Stith’s huge success as a fundraiser and grant-raiser at Syracuse was no surprise. Prior to becoming Whitman’s dean in 2005, he led the Florida State University (FSU) College of Business for 13 years. According to the Central New York Business Journal, “During his tenure [at FSU], Stith increased the school's endowment from $8 million to $55 million, expanded the number of endowed chairs to nine, built an all-wireless 12,000-square-foot technology center, made the school a leader in graduating minority doctoral candidates, and guided a $79.5 million fundraising campaign for the business school.”
FAMU had a chance to hire Stith as its ninth president in 2002. A proud alumnus of Norfolk State University, Stith wanted to lead the nation’s largest single campus historically black university. During his campus interviews, he talked about his desire to use his connections in Wall Street to help expand the FAMU endowment. He also wanted to build more research programs at the university.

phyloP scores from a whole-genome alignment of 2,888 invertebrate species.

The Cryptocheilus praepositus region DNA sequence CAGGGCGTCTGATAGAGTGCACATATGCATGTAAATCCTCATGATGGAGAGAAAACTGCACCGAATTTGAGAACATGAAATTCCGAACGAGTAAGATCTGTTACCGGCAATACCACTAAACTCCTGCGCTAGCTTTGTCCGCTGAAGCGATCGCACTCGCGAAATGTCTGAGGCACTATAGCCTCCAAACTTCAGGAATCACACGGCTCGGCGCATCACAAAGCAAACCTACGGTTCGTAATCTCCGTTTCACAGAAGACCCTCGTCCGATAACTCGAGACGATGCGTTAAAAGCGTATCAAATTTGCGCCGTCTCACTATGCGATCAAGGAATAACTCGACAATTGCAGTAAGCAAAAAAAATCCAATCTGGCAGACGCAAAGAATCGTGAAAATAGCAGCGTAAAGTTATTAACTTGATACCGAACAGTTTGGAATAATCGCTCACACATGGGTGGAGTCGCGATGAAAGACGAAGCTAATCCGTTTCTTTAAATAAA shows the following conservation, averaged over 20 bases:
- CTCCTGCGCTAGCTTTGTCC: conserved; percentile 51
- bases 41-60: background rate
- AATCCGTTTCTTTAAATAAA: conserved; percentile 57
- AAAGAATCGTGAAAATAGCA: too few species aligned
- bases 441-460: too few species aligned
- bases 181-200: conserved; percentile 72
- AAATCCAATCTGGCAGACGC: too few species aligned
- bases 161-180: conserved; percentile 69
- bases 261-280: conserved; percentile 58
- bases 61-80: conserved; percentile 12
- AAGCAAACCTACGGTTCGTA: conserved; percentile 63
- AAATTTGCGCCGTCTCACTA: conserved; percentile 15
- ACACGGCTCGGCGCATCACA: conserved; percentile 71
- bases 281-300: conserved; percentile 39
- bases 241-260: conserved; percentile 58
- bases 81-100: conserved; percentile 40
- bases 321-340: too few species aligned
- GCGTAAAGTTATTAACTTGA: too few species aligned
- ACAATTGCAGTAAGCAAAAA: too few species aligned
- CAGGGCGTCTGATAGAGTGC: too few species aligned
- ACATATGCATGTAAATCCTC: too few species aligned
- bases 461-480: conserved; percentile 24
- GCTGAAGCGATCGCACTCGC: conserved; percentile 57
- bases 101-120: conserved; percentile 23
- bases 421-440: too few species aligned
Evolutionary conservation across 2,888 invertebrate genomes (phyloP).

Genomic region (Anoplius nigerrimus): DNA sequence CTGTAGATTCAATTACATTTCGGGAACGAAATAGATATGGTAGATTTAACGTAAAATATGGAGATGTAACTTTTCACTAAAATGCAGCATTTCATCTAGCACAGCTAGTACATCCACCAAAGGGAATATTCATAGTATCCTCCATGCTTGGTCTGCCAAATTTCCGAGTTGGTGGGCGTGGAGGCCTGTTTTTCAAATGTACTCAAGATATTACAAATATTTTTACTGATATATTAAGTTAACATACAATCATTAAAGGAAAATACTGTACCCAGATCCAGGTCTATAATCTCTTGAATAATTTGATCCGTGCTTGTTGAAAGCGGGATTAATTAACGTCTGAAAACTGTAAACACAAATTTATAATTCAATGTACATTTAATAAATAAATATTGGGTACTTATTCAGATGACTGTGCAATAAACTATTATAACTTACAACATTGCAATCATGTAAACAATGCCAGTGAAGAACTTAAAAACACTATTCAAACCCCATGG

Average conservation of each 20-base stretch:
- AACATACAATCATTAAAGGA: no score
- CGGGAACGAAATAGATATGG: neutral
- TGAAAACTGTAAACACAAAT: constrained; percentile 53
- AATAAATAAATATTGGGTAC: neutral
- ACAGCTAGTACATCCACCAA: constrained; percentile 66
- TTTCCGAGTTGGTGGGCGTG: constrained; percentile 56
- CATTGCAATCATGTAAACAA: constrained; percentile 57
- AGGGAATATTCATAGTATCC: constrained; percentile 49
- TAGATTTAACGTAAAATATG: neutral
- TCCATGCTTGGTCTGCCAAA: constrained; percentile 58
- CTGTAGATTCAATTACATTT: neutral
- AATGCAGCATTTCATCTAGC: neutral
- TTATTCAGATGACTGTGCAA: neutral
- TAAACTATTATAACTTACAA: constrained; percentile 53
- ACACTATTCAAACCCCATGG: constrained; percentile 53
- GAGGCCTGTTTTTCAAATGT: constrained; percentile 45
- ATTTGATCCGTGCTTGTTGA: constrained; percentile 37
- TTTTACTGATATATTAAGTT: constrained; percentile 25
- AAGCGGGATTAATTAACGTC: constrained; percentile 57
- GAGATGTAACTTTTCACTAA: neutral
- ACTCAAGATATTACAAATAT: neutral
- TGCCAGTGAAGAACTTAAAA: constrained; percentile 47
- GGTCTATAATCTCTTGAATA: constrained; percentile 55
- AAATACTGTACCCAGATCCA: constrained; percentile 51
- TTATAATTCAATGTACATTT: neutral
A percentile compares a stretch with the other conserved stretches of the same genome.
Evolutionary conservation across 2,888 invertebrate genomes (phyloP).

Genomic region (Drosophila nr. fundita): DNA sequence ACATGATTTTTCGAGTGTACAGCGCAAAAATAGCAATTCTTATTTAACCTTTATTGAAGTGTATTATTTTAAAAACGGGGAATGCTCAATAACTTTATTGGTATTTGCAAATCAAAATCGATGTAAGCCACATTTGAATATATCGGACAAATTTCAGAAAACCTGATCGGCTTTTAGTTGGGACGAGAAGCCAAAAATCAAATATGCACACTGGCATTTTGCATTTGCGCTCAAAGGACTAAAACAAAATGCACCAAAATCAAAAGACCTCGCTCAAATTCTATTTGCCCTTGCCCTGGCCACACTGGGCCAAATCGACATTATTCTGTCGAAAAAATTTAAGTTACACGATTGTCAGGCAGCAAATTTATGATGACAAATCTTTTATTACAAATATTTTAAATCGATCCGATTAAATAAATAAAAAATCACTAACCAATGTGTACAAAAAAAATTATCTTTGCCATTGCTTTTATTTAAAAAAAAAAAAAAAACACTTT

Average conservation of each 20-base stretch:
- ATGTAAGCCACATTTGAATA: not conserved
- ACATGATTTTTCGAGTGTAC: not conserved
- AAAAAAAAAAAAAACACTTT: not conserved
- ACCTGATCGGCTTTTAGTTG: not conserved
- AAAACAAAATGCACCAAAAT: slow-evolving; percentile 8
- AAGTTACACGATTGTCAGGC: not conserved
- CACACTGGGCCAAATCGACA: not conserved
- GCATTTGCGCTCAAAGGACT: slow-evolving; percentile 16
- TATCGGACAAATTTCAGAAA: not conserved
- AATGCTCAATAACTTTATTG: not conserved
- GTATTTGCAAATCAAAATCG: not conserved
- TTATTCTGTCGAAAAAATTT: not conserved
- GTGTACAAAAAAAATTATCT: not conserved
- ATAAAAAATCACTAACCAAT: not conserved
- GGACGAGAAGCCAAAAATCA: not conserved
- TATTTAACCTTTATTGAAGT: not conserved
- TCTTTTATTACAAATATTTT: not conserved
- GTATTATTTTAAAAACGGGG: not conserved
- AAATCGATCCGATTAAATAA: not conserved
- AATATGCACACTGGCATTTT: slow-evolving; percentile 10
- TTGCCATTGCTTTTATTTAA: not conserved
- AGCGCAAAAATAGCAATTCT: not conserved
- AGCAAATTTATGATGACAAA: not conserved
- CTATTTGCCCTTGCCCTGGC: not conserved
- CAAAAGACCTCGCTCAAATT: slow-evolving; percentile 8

But Bill Jennings, chairman of the Board of Trustees presidential search committee, and the board members who thought like him led the charge to deny FAMU a Melvin Stith presidency.